By Victoria Brown
Illegal wildlife trade in Malaysia may be rampant, but we should work to plug gaps in enforcement rather than concede defeat. HUSKS being sawed off, tigers being skinned, bears kept in captivity to harvest bile, and endangered animals being eating by humans.
Wildlife poaching and trade is becoming a huge problem in Malaysia.
I spoke to the Southeast Asia regional director of wildlife protection NGO Traffic Dr Chris Shepherd and he told me that Malaysia plays an important role in the global wildlife trade.
Malaysia is not only a source of exotic wildlife to be sold off in the black market, but we are also a consumer of illegal wildlife items, and transit point for several poachers around the world.
“Tigers are being poached all over Malaysia. Malaysia is also a source for pangolins, freshwater turtles and many more, for both the domestic market and export. Sambar deers are also being poached in a serious way which is mostly used for local consumption at the local restaurants,” said Shepherd.
The illegal slaughter of these animals have already caused banteng (wild cattle) and rhinos to be extinct in Peninsular Malaysia.
“Tigers are dwindling, and that’s sad because Malaysia really has a chance to keep its tigers. We will lose them if we don’t change,” said Shepherd.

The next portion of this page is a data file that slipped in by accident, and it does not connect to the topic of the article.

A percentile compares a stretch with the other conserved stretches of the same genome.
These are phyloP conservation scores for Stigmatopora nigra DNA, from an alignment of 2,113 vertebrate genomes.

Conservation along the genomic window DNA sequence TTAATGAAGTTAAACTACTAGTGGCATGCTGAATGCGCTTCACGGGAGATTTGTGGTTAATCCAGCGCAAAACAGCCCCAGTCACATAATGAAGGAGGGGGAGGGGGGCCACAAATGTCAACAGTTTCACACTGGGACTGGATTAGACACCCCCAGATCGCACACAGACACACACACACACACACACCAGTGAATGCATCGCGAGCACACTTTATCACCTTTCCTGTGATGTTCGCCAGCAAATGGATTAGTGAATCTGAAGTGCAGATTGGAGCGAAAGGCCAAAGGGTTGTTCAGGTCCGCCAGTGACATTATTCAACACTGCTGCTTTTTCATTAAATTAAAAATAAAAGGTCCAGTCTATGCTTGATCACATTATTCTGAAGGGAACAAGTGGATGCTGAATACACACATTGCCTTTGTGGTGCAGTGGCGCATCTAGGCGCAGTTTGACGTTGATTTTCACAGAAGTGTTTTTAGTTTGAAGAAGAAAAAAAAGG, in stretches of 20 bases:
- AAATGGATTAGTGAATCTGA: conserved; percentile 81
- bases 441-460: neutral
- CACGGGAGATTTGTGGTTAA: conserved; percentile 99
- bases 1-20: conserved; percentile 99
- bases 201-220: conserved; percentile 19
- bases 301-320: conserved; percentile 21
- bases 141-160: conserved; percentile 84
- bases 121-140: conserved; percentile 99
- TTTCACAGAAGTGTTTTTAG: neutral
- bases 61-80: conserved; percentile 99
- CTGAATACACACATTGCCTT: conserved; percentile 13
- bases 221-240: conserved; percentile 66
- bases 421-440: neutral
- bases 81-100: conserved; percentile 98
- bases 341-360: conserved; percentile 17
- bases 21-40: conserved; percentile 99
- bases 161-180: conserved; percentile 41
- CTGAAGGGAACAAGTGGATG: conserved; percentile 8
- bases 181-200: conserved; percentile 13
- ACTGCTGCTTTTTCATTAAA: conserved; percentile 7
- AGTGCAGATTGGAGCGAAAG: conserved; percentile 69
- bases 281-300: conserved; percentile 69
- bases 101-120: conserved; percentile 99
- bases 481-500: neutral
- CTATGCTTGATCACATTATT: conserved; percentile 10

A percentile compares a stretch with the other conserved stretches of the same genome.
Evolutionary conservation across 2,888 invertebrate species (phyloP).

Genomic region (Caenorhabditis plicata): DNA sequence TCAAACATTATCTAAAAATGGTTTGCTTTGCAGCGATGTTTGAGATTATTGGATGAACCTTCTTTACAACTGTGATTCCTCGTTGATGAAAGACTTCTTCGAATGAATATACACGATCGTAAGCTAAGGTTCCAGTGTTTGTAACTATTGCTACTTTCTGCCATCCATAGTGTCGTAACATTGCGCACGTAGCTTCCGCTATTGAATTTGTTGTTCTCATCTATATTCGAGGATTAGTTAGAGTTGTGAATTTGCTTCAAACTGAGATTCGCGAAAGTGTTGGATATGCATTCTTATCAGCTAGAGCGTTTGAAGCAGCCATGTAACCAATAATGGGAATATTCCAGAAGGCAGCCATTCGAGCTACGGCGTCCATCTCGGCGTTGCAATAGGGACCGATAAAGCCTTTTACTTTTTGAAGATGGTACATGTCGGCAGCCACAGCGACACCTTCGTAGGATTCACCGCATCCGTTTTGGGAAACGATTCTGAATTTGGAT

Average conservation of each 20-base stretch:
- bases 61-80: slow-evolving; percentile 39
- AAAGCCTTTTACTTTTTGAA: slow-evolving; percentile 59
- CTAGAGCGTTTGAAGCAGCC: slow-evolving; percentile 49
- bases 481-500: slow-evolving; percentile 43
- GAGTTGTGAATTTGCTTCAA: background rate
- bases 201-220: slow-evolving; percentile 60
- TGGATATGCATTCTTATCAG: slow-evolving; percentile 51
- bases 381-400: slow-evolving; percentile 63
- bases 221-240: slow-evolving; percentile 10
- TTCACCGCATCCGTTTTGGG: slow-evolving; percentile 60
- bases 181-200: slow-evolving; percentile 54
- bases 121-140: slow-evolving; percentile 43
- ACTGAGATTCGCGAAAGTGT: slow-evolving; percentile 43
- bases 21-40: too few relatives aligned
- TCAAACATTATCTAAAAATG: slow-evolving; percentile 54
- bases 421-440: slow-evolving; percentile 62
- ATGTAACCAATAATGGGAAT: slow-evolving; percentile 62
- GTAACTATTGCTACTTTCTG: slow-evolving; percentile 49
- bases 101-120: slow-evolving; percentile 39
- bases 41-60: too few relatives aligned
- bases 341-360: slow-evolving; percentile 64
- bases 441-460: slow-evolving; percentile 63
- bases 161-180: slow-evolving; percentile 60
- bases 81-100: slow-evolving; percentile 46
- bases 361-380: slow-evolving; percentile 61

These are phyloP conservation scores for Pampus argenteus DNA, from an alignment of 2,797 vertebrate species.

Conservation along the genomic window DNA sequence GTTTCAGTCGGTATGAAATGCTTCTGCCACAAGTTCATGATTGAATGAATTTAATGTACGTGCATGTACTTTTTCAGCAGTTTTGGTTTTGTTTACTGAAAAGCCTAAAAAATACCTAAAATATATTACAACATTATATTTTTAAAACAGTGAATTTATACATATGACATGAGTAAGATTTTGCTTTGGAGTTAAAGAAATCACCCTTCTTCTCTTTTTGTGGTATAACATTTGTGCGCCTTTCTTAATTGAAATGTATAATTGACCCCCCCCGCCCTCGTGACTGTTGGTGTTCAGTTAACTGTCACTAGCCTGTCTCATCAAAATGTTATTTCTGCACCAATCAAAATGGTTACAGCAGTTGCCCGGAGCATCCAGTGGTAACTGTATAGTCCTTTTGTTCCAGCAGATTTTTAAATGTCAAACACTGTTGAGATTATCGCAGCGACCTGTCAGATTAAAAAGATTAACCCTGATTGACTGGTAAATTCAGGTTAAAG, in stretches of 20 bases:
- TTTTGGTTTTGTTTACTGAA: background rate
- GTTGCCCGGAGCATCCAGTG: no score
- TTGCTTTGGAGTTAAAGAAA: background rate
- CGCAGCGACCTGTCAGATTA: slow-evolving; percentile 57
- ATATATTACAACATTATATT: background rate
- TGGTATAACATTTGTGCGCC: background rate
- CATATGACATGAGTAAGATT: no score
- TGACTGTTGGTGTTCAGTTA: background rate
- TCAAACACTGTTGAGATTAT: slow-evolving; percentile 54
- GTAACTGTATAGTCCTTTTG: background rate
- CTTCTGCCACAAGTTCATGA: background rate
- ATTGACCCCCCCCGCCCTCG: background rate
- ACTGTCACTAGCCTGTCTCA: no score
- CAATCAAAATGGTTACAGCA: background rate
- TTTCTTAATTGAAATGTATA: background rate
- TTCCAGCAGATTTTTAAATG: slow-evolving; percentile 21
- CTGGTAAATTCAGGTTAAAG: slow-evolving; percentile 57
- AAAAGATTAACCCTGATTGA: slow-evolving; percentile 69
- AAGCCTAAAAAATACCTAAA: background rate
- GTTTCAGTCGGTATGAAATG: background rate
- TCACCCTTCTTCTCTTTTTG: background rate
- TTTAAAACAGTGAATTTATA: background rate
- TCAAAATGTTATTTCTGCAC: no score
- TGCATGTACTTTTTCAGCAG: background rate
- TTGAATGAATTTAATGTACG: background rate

Shepherd says that there is no excuse for the senseless drop in our wildlife population.
“The only reason it happened was because there wasn’t enough effort to protect them. The habitat is still there,” he said.
“There’s enough habitat to have over a thousand tigers for example, they’re just getting emptied out,” said Shepherd.
It is estimated that less than 500 tigers can be found in the wild in Malaysia. “Everything is in decline. It’s very depressing that we’re losing so much wildlife so fast. Even though people know about this, the most depressing thing is that so little is being done,” said Shepherd.
The worse thing is that these illegal items harvested by poachers are relatively easy to find in Malaysia. More....